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Rob Astorino in Buffalo today, as he enters the race for NY governor

Another Republican entered next year’s race for governor Tuesday, with former Westchester County Executive Rob Astorino throwing his hat in the ring for the party’s nomination.

Astorino first announced his campaign Tuesday morning on WOR and WABC radio. He was in Albany before coming to Plattsburgh and then traveled to Watertown and Utica. He is scheduled to visit Syracuse, Rochester and Buffalo on Wednesday.

Astorino, who also ran for governor in 2014, said he wants to focus his campaign on revitalizing New York’s economy, curbing corruption in Albany and boosting education.

“The problem has been not just Andrew Cuomo … but this whole system up here has to be fixed,” Astorino said. “It’s broken and unfortunately the people of New York have responded by leaving.”

He said Cuomo is extraordinarily vulnerable in the 2022 election if the embattled Democrat seeks a fourth term. 

“There’s no question with all the corruption, with the federal investigations into the nursing home deaths and cover up, into the Tappan Zee Bridge scandal, which is the Cuomo Bridge down in Westchester-Rockland. You know the whole COVID situation has been a failure, I think in many ways. You know with the impeachment proceedings potentially, with the sexual harassment. So I think politically he’s in peril," Astorino said. "I’m running as much against Andrew Cuomo as I am against the failed policies and the corruption of New York. And it can be fixed. I did it in Westchester and I’ll do it in New York.”

Astorino is the third Republican to declare their candidacy for governor, following an announcement in April from Rep. Lee Zeldin and last year from Lewis County Sheriff Mike Carpinelli.

Since his announcement, Zeldin has garnered an endorsement from more than half the state’s county Republican chairs, and raised close to $3 million, according to his campaign.

But Astorino said Tuesday that Zeldin’s momentum won’t stop his campaign. He said the party’s nominee should be up to voters, not county chairs, and that he’s not planning to drop out of the race before next year’s primary, which is held in June.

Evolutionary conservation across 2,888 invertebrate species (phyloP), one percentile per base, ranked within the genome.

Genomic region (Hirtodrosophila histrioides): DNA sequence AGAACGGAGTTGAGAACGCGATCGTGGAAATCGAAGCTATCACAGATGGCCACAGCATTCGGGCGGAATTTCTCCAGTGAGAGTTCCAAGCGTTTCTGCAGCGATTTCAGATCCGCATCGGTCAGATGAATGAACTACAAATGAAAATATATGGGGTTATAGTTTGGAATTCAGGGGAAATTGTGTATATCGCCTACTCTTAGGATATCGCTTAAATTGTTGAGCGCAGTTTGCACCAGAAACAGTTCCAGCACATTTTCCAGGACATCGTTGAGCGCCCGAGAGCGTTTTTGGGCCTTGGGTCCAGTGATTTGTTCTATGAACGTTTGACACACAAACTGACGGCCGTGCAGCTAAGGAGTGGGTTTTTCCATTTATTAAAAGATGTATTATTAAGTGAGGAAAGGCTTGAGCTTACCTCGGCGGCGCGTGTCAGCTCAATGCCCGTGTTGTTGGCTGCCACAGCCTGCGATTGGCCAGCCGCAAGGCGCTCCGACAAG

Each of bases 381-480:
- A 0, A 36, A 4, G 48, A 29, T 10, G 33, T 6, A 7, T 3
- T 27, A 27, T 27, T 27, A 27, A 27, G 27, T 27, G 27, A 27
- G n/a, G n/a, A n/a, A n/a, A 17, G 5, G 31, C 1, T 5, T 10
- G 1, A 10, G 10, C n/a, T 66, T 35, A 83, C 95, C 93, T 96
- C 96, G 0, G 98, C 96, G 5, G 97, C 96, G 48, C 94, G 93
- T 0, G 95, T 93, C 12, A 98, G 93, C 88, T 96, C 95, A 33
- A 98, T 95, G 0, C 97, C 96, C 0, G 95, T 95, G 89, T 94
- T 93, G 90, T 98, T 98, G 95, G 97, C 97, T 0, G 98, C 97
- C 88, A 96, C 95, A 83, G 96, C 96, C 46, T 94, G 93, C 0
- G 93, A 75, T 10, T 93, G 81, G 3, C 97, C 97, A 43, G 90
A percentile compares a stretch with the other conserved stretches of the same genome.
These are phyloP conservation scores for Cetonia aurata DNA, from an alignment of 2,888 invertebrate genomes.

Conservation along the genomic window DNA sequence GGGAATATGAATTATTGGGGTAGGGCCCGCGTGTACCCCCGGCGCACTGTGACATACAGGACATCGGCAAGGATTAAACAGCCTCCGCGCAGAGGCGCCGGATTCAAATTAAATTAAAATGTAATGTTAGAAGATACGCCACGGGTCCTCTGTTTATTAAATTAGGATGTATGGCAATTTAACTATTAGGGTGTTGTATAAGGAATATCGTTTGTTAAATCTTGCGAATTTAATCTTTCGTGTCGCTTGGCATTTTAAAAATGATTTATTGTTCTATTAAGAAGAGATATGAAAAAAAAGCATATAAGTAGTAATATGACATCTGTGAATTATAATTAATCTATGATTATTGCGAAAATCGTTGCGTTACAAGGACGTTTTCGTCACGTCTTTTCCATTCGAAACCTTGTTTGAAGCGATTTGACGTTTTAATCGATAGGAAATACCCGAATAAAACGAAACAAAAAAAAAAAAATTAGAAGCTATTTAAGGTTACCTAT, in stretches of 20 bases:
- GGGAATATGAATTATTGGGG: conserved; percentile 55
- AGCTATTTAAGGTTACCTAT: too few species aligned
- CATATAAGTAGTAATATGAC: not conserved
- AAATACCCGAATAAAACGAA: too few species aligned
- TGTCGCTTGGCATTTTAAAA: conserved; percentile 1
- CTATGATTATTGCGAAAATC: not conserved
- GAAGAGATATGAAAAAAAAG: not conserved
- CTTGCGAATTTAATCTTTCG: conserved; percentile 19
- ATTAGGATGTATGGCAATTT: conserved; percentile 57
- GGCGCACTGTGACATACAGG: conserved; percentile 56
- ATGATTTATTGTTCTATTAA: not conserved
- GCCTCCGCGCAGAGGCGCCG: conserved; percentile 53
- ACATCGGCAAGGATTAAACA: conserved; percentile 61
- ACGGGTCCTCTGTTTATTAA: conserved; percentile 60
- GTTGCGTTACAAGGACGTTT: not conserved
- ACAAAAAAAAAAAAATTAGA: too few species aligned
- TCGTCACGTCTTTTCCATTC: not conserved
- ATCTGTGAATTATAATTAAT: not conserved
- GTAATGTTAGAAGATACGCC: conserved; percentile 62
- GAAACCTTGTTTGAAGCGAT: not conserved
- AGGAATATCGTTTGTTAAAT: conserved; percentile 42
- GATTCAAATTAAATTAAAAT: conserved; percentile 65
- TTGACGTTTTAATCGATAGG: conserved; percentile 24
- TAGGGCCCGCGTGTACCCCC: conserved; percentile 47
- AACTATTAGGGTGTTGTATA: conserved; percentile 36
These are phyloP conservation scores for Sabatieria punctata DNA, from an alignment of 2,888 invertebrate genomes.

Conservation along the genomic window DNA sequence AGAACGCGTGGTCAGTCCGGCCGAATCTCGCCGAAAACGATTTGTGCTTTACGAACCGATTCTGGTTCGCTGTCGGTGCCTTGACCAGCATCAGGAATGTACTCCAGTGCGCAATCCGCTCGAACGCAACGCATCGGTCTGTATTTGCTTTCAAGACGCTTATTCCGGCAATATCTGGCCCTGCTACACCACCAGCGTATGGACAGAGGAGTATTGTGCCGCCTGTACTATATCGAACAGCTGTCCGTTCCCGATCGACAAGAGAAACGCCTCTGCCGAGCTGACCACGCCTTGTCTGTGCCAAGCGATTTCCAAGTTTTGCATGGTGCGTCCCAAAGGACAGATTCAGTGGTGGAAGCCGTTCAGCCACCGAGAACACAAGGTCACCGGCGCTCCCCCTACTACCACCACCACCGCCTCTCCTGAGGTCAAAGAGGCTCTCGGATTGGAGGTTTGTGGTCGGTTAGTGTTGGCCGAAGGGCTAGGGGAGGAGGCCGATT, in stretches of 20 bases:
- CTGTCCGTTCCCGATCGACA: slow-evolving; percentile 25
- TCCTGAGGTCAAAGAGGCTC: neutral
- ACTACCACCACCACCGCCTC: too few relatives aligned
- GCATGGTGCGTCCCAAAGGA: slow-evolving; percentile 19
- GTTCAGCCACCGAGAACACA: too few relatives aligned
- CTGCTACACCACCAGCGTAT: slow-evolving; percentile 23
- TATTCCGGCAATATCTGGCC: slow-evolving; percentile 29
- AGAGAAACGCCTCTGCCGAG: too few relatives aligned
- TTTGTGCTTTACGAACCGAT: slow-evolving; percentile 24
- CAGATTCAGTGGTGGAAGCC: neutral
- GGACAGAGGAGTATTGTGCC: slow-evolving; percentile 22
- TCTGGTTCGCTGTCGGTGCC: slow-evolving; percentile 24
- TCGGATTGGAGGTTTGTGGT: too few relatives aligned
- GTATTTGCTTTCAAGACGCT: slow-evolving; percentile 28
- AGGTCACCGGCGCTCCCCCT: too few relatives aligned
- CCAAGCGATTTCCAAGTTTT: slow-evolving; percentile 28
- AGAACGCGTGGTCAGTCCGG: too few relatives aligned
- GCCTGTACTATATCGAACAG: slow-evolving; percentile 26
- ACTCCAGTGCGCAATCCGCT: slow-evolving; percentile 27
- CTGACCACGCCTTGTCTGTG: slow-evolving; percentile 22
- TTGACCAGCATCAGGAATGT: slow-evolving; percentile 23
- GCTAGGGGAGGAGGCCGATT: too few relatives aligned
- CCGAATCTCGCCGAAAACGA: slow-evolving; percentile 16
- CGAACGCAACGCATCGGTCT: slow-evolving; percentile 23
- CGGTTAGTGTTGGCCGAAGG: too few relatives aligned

“I’ve heard from some of them, quite frankly, that they were pressured to make an early endorsement, and that they’re going to keep an open mind,” Astorino said. “It’s the Republican voters who are going to make that choice, and again, this process is a very long ways away from a election or primary.”

If Astorino is selected as the party’s nominee, it would be a rematch between him and Gov. Andrew Cuomo. Astorino managed to get 40% of the vote in that year’s race — outpacing Cuomo’s Republican challengers in both 2010 and 2018.

He said he would have cross-party appeal if he ran against Cuomo, and would be able to attract voters from groups that don’t traditionally side with Republicans in high margins, like Black voters and Spanish-speaking New Yorkers.

“I think at the end of the day I’m going to be the best general election candidate because in a county like Westchester, which is a very deep blue county … if you can win, like I did there, countywide and by bringing in new voters … then you can win statewide,” he said.

Astorino served two terms as Westchester County Executive before he was defeated in 2017 by Democrat George Latimer, who still holds the post today. He also ran for State Senate last year, but was unsuccessful. He’d been a CNN commentator for the last few years.

During his time in office, Astorino largely held the line on county property tax increases in Westchester County, which is no stranger to high real estate prices. One of his goals if elected, he said, would be to lower the cost of living at the state level.

“I think that should be our first goal: to be the most competitive, economically advantaged state in the northeast,” Astorino said. “We unfortunately are in dead last in all the wrong categories: in economic outlook, in job losses, in people leaving this state. Our budget is so bloated and, unfortunately, to feed the beast they keep having to add taxes which they do. That chases more people away and we just continue that death spiral."

Aside from Zeldin and Carpinelli, Astorino is also facing a potential challenge for the seat from Dutchess County Executive Marc Molinaro, who also ran against Cuomo, and a handful of other Republicans interested in the job.